“My gut feeling was that if you have a harmonic signal that is nice like these, it had to be from the music or the instruments or something,” Tepp comments.

The research team determined that the best way to explain their collected data was that the movement of the 70,000-plus crowd caused the harmonic tremor. In an attempt to confirm this theory, they put together a few experiments. One entailed playing songs on a portable PA speaker next to a strong motion sensor. Meanwhile, Tepp plugged in her own bass guitar to the speaker and played a simple repetitive beat. She also leaped up and down next to the sensor while rocking out to Swift’s hit song “Love Story.”

Taylor Swift performs at the 2019 Z100 Jingle Ball at Madison Square Garden.
New York, NY, USA – December 13, 2019: Taylor Swift performs at the 2019 Z100 Jingle Ball at Madison Square Garden. (Photo by Brian Friedman on Shutterstock)

The experimental data did in fact confirm that it was the motion, and not the music, that was responsible for creating the harmonic tremor.

“Even though I was not great at staying in the same place—I ended up jumping around in a small circle, like at a concert—I was surprised at how clear the signal came out,” Tepp notes.

Tepp adds she was surprised that the bass beats “didn’t make a harmonic signal, even though they were more accurately on the beat than my jumping.”

The study author speculates this may have more to do with the signal shape (bass beats have a rounder, more emergent shape than the “spike” of a jump) relative to the space between each beat or jump. That relationship may “have implications for why some seismic signals show up as harmonic in spectrograms while other similar ones do not.”

Study authors used data gathered from the regional seismic network stations in order to view the tremors created by the summer’s other headliners at SoFi. Some of the more fascinating data points came from the Metallica concert.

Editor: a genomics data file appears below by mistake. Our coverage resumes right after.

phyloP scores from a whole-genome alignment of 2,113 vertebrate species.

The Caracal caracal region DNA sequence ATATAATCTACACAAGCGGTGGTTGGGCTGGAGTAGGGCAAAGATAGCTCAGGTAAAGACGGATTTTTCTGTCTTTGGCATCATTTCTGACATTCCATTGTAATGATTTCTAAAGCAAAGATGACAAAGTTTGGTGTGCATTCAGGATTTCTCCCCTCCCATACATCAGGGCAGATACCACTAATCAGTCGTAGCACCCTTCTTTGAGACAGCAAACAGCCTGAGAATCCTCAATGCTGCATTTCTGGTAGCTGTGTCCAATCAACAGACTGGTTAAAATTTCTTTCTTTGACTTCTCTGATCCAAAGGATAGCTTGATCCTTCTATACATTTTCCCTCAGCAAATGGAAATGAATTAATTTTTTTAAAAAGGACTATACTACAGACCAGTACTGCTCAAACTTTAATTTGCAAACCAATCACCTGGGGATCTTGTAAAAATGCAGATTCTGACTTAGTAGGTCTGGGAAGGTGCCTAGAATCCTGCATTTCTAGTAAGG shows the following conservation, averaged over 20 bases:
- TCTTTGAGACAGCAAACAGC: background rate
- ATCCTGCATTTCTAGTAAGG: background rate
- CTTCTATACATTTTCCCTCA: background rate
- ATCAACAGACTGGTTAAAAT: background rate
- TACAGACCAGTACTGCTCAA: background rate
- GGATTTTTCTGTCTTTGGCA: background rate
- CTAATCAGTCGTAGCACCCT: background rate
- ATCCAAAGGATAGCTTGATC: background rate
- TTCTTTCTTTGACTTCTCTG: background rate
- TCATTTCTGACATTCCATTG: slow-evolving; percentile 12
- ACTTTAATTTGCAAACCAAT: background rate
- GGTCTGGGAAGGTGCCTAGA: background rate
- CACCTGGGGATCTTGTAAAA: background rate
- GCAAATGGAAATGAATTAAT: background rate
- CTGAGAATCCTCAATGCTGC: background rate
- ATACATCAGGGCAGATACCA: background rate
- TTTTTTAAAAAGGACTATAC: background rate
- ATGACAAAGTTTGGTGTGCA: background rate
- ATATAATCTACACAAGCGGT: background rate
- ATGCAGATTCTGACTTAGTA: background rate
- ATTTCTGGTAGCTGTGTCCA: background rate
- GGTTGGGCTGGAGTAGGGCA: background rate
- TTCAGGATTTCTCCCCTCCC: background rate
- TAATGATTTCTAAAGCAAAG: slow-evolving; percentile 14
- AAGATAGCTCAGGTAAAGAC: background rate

“Other concerts had nice straight-line harmonic signals, but the signals from the Metallica concert were slanted and kind of weird looking,” Tepp says. “We don’t have a great explanation for that yet.”

One possible explanation is that the beat rate for Swift’s songs doesn’t vary much across live and album performances, while Metallica’s beat rates “are all over the map,” Tepp notes. Videos of the concerts also show differences between Swift’s highly choreographed shows and the members of Metallica wandering around the stage.

“The tremor signals themselves are likely coming from the audience, but if the band is varying the beat or speed of songs as they go, maybe the audience is reacting differently,” Tepp suggests.

The Metallica concert also “had the weakest signals in terms of the strongest magnitude from each concert,” the researcher concludes. “Metal fans like to headbang a lot, so they’re not necessarily bouncing. It might just be that the ways in which they move don’t create as strong of a signal.”

The study is published in the journal Seismological Research Letters.

About John Anderer

Born blue in the face, John has been writing professionally for over a decade and covering the latest scientific research for StudyFinds since 2019. His work has been featured by Business Insider, Eat This Not That!, MSN, Ladders, and Yahoo!

Studies and abstracts can be confusing and awkwardly worded. He prides himself on making such content easy to read, understand, and apply to one’s everyday life.